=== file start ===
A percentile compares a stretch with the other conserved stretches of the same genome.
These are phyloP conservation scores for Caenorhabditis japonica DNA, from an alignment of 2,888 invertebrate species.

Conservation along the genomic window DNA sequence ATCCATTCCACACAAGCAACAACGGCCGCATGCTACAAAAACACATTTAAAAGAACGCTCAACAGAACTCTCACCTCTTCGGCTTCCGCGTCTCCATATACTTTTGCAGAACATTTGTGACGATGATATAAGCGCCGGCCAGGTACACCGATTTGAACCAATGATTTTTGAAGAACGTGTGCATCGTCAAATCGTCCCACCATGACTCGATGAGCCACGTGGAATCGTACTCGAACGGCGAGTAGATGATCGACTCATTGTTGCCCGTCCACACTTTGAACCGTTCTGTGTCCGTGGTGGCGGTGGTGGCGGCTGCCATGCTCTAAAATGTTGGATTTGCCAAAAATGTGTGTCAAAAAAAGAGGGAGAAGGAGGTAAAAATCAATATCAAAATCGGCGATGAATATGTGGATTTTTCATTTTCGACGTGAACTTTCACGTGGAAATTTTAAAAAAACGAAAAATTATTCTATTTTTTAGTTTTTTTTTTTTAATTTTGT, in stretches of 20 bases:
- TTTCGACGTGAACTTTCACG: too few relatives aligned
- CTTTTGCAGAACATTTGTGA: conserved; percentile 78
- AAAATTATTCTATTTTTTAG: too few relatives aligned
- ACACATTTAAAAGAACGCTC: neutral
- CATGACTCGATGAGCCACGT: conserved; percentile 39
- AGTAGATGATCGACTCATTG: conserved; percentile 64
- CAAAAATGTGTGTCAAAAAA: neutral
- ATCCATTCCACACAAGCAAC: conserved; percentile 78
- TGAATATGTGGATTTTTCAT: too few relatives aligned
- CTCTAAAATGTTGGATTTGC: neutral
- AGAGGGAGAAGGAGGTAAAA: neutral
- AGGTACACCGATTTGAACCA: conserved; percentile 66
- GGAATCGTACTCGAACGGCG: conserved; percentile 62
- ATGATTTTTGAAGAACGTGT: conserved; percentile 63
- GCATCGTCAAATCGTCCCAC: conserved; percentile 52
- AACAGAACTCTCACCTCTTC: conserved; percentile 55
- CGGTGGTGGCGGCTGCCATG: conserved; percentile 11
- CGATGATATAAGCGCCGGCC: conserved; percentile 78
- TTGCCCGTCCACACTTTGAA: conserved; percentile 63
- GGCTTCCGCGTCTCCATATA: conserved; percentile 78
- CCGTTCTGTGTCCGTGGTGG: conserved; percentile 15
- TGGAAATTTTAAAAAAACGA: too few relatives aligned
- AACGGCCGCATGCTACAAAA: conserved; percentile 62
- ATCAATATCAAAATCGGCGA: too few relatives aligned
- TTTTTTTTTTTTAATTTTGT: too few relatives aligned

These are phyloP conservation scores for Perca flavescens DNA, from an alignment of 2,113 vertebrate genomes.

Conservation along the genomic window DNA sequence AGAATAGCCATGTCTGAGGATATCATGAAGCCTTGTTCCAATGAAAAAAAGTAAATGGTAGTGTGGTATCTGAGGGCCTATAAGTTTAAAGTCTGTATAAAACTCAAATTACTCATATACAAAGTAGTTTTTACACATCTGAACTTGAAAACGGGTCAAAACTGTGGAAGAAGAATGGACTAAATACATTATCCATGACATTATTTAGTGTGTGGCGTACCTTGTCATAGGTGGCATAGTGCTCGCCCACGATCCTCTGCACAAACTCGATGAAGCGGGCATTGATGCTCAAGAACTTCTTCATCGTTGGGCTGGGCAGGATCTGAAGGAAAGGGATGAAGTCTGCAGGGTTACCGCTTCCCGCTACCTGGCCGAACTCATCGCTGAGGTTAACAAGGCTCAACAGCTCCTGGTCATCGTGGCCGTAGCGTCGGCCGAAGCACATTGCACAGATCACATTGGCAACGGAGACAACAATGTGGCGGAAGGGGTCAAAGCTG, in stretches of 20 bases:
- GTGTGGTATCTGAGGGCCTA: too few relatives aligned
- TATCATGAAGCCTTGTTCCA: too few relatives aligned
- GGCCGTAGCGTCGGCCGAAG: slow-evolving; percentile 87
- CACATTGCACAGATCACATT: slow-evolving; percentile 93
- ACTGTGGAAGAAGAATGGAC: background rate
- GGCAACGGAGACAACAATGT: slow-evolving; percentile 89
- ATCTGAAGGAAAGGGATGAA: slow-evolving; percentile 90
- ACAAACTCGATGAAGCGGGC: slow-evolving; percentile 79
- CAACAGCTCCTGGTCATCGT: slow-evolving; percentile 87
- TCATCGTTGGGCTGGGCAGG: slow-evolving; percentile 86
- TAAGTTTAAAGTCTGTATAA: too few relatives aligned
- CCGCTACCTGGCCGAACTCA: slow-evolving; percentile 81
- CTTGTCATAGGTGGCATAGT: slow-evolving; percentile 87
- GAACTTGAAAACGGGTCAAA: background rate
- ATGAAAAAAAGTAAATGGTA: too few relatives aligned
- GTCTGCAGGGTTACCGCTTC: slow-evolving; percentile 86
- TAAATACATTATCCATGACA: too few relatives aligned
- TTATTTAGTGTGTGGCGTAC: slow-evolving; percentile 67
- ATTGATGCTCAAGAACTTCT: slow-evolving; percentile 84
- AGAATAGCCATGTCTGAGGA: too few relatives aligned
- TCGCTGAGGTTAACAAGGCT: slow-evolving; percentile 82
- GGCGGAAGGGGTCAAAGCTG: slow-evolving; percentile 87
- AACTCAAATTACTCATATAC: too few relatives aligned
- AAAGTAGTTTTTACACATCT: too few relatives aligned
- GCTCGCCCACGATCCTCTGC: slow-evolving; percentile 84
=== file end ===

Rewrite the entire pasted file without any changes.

A percentile compares a stretch with the other conserved stretches of the same genome.
These are phyloP conservation scores for Caenorhabditis japonica DNA, from an alignment of 2,888 invertebrate species.

Conservation along the genomic window DNA sequence ATCCATTCCACACAAGCAACAACGGCCGCATGCTACAAAAACACATTTAAAAGAACGCTCAACAGAACTCTCACCTCTTCGGCTTCCGCGTCTCCATATACTTTTGCAGAACATTTGTGACGATGATATAAGCGCCGGCCAGGTACACCGATTTGAACCAATGATTTTTGAAGAACGTGTGCATCGTCAAATCGTCCCACCATGACTCGATGAGCCACGTGGAATCGTACTCGAACGGCGAGTAGATGATCGACTCATTGTTGCCCGTCCACACTTTGAACCGTTCTGTGTCCGTGGTGGCGGTGGTGGCGGCTGCCATGCTCTAAAATGTTGGATTTGCCAAAAATGTGTGTCAAAAAAAGAGGGAGAAGGAGGTAAAAATCAATATCAAAATCGGCGATGAATATGTGGATTTTTCATTTTCGACGTGAACTTTCACGTGGAAATTTTAAAAAAACGAAAAATTATTCTATTTTTTAGTTTTTTTTTTTTAATTTTGT, in stretches of 20 bases:
- TTTCGACGTGAACTTTCACG: too few relatives aligned
- CTTTTGCAGAACATTTGTGA: conserved; percentile 78
- AAAATTATTCTATTTTTTAG: too few relatives aligned
- ACACATTTAAAAGAACGCTC: neutral
- CATGACTCGATGAGCCACGT: conserved; percentile 39
- AGTAGATGATCGACTCATTG: conserved; percentile 64
- CAAAAATGTGTGTCAAAAAA: neutral
- ATCCATTCCACACAAGCAAC: conserved; percentile 78
- TGAATATGTGGATTTTTCAT: too few relatives aligned
- CTCTAAAATGTTGGATTTGC: neutral
- AGAGGGAGAAGGAGGTAAAA: neutral
- AGGTACACCGATTTGAACCA: conserved; percentile 66
- GGAATCGTACTCGAACGGCG: conserved; percentile 62
- ATGATTTTTGAAGAACGTGT: conserved; percentile 63
- GCATCGTCAAATCGTCCCAC: conserved; percentile 52
- AACAGAACTCTCACCTCTTC: conserved; percentile 55
- CGGTGGTGGCGGCTGCCATG: conserved; percentile 11
- CGATGATATAAGCGCCGGCC: conserved; percentile 78
- TTGCCCGTCCACACTTTGAA: conserved; percentile 63
- GGCTTCCGCGTCTCCATATA: conserved; percentile 78
- CCGTTCTGTGTCCGTGGTGG: conserved; percentile 15
- TGGAAATTTTAAAAAAACGA: too few relatives aligned
- AACGGCCGCATGCTACAAAA: conserved; percentile 62
- ATCAATATCAAAATCGGCGA: too few relatives aligned
- TTTTTTTTTTTTAATTTTGT: too few relatives aligned

These are phyloP conservation scores for Perca flavescens DNA, from an alignment of 2,113 vertebrate genomes.

Conservation along the genomic window DNA sequence AGAATAGCCATGTCTGAGGATATCATGAAGCCTTGTTCCAATGAAAAAAAGTAAATGGTAGTGTGGTATCTGAGGGCCTATAAGTTTAAAGTCTGTATAAAACTCAAATTACTCATATACAAAGTAGTTTTTACACATCTGAACTTGAAAACGGGTCAAAACTGTGGAAGAAGAATGGACTAAATACATTATCCATGACATTATTTAGTGTGTGGCGTACCTTGTCATAGGTGGCATAGTGCTCGCCCACGATCCTCTGCACAAACTCGATGAAGCGGGCATTGATGCTCAAGAACTTCTTCATCGTTGGGCTGGGCAGGATCTGAAGGAAAGGGATGAAGTCTGCAGGGTTACCGCTTCCCGCTACCTGGCCGAACTCATCGCTGAGGTTAACAAGGCTCAACAGCTCCTGGTCATCGTGGCCGTAGCGTCGGCCGAAGCACATTGCACAGATCACATTGGCAACGGAGACAACAATGTGGCGGAAGGGGTCAAAGCTG, in stretches of 20 bases:
- GTGTGGTATCTGAGGGCCTA: too few relatives aligned
- TATCATGAAGCCTTGTTCCA: too few relatives aligned
- GGCCGTAGCGTCGGCCGAAG: slow-evolving; percentile 87
- CACATTGCACAGATCACATT: slow-evolving; percentile 93
- ACTGTGGAAGAAGAATGGAC: background rate
- GGCAACGGAGACAACAATGT: slow-evolving; percentile 89
- ATCTGAAGGAAAGGGATGAA: slow-evolving; percentile 90
- ACAAACTCGATGAAGCGGGC: slow-evolving; percentile 79
- CAACAGCTCCTGGTCATCGT: slow-evolving; percentile 87
- TCATCGTTGGGCTGGGCAGG: slow-evolving; percentile 86
- TAAGTTTAAAGTCTGTATAA: too few relatives aligned
- CCGCTACCTGGCCGAACTCA: slow-evolving; percentile 81
- CTTGTCATAGGTGGCATAGT: slow-evolving; percentile 87
- GAACTTGAAAACGGGTCAAA: background rate
- ATGAAAAAAAGTAAATGGTA: too few relatives aligned
- GTCTGCAGGGTTACCGCTTC: slow-evolving; percentile 86
- TAAATACATTATCCATGACA: too few relatives aligned
- TTATTTAGTGTGTGGCGTAC: slow-evolving; percentile 67
- ATTGATGCTCAAGAACTTCT: slow-evolving; percentile 84
- AGAATAGCCATGTCTGAGGA: too few relatives aligned
- TCGCTGAGGTTAACAAGGCT: slow-evolving; percentile 82
- GGCGGAAGGGGTCAAAGCTG: slow-evolving; percentile 87
- AACTCAAATTACTCATATAC: too few relatives aligned
- AAAGTAGTTTTTACACATCT: too few relatives aligned
- GCTCGCCCACGATCCTCTGC: slow-evolving; percentile 84